Iranian officials count ballots in presidential election
TEHRAN -- Electoral authorities began counting ballots late Friday after tens of millions of Iranians turned out to vote for a successor to President Mahmoud Ahmadinejad.
Officials estimated that the turnout may have reached 70% among more than 50 million eligible voters.
The race featured five conservatives and a single moderate, Hassan Rowhani, who has been embraced by the reformist camp and achieved a considerable following in recent days.
Because of long lines, the voting deadline was extended several times, ultimately until 11 p.m. in Tehran, the capital, five hours after the scheduled closing time. Voting began at 8 am.
Television video showed lines of voters waiting patiently at polling centers throughout the country.
Official results from Friday’s balloting were expected to be released Saturday. The capital was filled with speculation about the results, and security was reported to have been beefed up in several areas.
If no single candidate wins a majority, officials said, a runoff between the two top vote-getters will be scheduled for June 21.
Authorities reported no major irregularities or security issues in the first presidential balloting since the disputed 2009 elections, which resulted in mass protests after allegations of vote rigging.
Ahmadinejad ultimately won a second term that year despite charges that the vote was fixed against the reformist slate. He is constitutionally barred from seeking a third term.
The six candidates in Friday’s vote issued a joint statement asking their supporters to refrain from celebration until after the official results are announced.
Supporters of Rowhani, the lone moderate and sole cleric among the hopefuls, expressed confidence that he would post a strong showing.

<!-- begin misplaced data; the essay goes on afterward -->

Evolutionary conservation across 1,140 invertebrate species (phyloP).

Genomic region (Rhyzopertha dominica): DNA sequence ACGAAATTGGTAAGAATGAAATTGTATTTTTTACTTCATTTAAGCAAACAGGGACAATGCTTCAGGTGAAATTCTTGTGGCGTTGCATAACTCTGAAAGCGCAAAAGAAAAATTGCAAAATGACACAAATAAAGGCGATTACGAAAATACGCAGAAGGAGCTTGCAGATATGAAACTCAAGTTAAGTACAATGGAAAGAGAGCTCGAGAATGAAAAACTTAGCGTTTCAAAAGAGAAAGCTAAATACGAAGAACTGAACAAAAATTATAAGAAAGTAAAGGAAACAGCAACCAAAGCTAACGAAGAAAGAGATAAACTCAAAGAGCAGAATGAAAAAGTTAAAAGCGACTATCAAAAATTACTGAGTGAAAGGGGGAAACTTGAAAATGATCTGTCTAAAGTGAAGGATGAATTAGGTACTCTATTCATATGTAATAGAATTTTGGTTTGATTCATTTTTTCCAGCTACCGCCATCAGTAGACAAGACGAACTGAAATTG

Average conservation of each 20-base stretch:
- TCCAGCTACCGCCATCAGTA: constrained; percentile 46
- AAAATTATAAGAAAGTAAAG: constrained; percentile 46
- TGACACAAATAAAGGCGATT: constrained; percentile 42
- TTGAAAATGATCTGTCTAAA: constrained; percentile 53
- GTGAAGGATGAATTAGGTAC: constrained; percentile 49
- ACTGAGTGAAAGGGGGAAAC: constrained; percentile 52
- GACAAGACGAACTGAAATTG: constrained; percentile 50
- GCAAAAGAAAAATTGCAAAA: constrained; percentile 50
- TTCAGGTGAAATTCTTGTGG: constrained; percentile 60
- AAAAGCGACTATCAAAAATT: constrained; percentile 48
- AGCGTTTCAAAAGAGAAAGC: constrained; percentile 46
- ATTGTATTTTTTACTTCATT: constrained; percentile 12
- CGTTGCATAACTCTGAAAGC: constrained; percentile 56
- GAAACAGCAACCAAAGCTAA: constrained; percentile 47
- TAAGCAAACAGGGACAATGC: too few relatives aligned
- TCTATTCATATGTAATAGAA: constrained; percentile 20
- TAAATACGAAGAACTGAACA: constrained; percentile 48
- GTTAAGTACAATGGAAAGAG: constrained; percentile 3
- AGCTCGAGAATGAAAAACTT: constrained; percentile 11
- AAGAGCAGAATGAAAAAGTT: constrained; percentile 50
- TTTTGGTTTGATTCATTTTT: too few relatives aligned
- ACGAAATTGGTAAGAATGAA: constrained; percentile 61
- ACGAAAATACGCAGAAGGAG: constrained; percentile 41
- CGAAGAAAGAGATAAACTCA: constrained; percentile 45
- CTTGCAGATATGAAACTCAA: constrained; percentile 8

Rowhani has gone from a long shot to a possible finalist and unexpected standard-bearer of the long-disillusioned reformist camp. The longtime establishment mainstay reached out to reformists and vowed to work to reduce Iran’s isolation on the global stage, engendering considerable support among young and urban voters, among others.
“If he can bring a bit more freedom of speech, more freedom of the press and more space to criticize officials, that’s enough,” said one Rowhani backer, Ali, who would not give his last name.
Also said to be running strong was Tehran Mayor Mohammed Baqer Qalibaf, a former police commander and war veteran known for championing major development projects in the capital.
Among the first to cast a ballot early Friday was the country’s supreme leader, Ayatollah Ali Khamenei, who urged all Iranians to exercise their right to vote. He also told Washington “to hell with you” after some U.S. officials questioned the transparency of the elections.
Khamenei has the last say on matters of state in Iran’s theocratic system.
The government here views elections as key to its international credibility and had urged a large turnout as a rebuff to Iran’s “enemies,” principally the United States and its allies. Tehran has accused Washington of seeking to deflate voter participation, a charge denied by the State Department.
The campaign has been dominated by concern about the nation’s moribund economy, which has been battered by Western-led sanctions tied to Iran’s controversial nuclear program.
Along with president, Iranians are electing representatives for thousands of city and village council slots. State media called the balloting the largest election in Iran’s history.
The presidential race has taken on a competitive edge in recent days as moderates have rallied around Rowhani, a centrist and close ally of former President Ali Akbar Hashemi Rafsanjani.
Also on the ballot are three pro-government “principalist” hard-liners: Saeed Jalili, the nation’s longtime international nuclear negotiator; former Foreign Minister Ali Akbar Velayati; and Qalibaf.
The three are likely to split the conservative vote, experts say, boosting the chances of Rowhani.
Rounding out the slate were two independent candidates: Mohsen Rezaei, a former Revolutionary Guard commander, and Mohammad Gharazi, an ex-oil minister and telecommunications chief. Both are considered conservatives.
Special correspondent Mostaghim reported from Tehran and Times staff writer McDonnell from Beirut.
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